Lets Encrypt - 4 Server behind Nethserver


Quite difficult to describe. This is neither a real request for support nor it is a bug or support. But lets describe step by step:

I do have Nethserver running as a VM Guest on Proxmox. My router’s open ports (80, 443 …) are all redirected to Nethserver. Nethserver has vhosts and reverse proxy installed to share the requests based on domain names, e.g. dms.mydomain.tld is redirected to 172.x.y.z:8080 (the respective IP of my DMS-Server. Other domain names (e.g. www.mydomain.tld, intranet.mydomain.tld, mail.mydomain.tld) are handled by Nethserver itself. I have an “all in one” LE certificate of Nethserver covering approx. 10 different names. This works perfectly.

Now I would like to integrate al LE certificate within Proxmox. Proxmox offers to call its own LE certificate. My initial idea was to generate a reverse proxy for proxmox.mydomain.tld and point it to the respective IP of the proxmox server - all I get is an error during http validation. Does anybody has an idea on how to set up correctly?

I think the basic question is “how to foreward LE requests and validation answers via Nethserver to an internal IP”.

Here is the respective proxy configuration on NS:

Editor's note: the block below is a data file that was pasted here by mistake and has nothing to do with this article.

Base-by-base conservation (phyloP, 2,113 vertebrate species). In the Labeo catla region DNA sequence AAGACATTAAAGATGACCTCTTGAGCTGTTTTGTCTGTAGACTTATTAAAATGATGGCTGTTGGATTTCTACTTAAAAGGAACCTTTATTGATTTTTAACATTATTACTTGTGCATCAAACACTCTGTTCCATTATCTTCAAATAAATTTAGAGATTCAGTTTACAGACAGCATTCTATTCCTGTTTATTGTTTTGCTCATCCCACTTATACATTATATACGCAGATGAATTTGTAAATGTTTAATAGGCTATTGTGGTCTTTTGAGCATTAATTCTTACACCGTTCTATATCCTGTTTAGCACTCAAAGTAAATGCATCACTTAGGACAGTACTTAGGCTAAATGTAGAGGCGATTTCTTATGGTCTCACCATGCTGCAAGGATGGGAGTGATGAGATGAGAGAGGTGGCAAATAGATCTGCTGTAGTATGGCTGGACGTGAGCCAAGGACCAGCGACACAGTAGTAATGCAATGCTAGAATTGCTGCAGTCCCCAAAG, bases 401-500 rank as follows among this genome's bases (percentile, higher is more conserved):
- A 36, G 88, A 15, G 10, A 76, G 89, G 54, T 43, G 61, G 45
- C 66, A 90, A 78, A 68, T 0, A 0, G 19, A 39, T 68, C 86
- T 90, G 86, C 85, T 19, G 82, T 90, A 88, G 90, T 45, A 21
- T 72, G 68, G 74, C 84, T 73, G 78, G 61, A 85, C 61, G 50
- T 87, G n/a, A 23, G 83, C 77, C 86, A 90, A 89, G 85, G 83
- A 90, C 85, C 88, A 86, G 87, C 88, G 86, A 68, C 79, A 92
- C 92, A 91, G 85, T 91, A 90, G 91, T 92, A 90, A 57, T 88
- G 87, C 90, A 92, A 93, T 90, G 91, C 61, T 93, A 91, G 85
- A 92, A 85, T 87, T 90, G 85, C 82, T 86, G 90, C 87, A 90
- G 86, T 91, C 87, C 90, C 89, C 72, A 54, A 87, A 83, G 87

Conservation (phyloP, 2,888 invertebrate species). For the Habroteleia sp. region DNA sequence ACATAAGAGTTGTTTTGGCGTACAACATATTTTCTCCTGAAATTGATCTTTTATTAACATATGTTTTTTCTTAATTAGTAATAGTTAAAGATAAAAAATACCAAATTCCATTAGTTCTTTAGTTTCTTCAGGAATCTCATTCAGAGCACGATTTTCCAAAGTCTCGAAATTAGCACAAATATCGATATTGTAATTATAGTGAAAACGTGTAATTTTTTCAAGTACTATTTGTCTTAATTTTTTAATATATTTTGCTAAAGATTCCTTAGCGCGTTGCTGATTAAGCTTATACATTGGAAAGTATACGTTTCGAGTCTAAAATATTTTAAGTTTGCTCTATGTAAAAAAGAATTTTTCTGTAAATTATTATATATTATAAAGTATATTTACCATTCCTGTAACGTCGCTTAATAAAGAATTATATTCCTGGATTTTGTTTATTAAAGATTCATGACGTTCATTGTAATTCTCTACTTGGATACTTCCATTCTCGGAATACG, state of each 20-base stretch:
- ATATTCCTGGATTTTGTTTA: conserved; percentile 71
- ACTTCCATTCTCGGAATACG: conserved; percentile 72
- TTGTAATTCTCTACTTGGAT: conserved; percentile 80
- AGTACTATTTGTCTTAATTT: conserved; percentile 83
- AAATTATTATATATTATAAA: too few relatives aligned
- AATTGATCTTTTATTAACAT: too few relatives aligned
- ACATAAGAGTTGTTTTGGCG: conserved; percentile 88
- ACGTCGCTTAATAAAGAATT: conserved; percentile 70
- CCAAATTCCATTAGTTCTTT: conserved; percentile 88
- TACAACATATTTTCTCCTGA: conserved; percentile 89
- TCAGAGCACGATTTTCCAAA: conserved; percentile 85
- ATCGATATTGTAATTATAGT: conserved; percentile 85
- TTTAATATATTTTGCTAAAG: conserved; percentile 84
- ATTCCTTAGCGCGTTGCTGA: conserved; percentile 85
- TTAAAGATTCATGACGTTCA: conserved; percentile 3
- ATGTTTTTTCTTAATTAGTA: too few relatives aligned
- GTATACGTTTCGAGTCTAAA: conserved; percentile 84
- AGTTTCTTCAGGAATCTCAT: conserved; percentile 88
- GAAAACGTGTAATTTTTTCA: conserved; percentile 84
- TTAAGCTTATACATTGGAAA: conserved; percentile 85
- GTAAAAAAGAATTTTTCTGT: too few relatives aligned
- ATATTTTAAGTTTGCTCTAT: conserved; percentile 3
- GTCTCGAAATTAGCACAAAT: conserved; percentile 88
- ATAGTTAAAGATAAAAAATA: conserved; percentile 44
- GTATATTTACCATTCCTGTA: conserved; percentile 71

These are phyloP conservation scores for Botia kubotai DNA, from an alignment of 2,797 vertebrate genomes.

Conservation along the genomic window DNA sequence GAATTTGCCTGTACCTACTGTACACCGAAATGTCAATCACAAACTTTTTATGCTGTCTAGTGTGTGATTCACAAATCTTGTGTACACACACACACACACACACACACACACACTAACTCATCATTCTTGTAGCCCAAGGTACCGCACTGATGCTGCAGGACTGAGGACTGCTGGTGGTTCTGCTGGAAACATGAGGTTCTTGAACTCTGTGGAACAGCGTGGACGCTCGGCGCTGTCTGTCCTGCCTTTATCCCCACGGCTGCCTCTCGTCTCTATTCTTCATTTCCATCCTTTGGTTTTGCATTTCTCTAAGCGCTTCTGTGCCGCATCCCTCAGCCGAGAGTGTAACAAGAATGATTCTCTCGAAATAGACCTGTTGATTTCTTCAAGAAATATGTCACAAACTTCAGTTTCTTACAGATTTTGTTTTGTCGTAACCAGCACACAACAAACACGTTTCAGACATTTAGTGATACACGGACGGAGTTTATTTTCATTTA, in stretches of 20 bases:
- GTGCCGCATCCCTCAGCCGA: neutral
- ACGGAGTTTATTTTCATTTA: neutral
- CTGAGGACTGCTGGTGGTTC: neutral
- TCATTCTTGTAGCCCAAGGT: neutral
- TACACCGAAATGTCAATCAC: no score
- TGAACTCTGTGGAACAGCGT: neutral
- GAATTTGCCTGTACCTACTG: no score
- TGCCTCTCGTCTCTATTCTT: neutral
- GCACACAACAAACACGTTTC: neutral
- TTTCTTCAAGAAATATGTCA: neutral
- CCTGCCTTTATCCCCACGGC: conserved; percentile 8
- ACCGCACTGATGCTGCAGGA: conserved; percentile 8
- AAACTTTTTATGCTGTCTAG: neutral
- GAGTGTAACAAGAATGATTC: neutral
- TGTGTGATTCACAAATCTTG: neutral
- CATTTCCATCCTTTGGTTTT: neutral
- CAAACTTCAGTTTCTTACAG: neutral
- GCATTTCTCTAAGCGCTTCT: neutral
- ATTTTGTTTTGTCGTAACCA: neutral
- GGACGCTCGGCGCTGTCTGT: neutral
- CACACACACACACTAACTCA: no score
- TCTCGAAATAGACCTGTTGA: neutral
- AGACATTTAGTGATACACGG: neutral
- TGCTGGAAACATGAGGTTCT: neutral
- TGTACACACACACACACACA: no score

Another idea would be to integrate proxmox.mydomain.tld in the LE Nethserver certificate - but how do I get the server transferred regularly upon renewal from NS to Proxmox?



Hi Thorsten


Exposing the Proxmox interface to the Web is NOT a good idea, even if you install Fail2ban, etc. on Proxmox.
For all my clients, and at home, it’s mandatory to have either VPN, or an internally accessible PC, eg via Anydesk or RDP, again ideally over VPN to access the Proxmox Interface.

You could use a so called “programming hook” on the LetsEncrypt Script (at the end of the script) to copy over the SSL certs over to whatever host you may need, eg your AD (On NethServer!).

This procedure does work, and has been described several times here, but almost only for OPNsense and AD (Using AD users in OPNsense for OpenVPN…).

My 2 cents

Hi @Andy,

thank you for your concern about security. But this is not my point.

  • I do not intend to forward port 8006 but I want a valid certificate. It is annoying to install the self-signed certificate and especially the Proxmox IOS app.
  • I activated 2FA within Proxmox. I do even use it internally for security purposes. So if I decide differently (and use the Proxmox web interface over the internat), I feel quite safe.

The other point seems to be quite interesting - I would like e.g. to apply this solution to my router. I really like to us it within AD. Do you have any details on the “programming hook”?



You’ld need to ask our Forum User @Elleni - I gave him the initial idea, and Mrmarkuz also helped with details.

But he has it working so far… :slight_smile:

I am quite sure he’ll help with a few “pointers” to get you going in the right direction…

I intend on doing this too, but am waiting for newer hardware end of Sept…


There is an internal script LetsEncrypt uses and calls when it’s time for renewal.
A programming hook is basically using an existing piece of code as trigger, to call your own script at the right moment.
And who or what knows better than LetsEncrypt on your NethServer, when it renews certificates?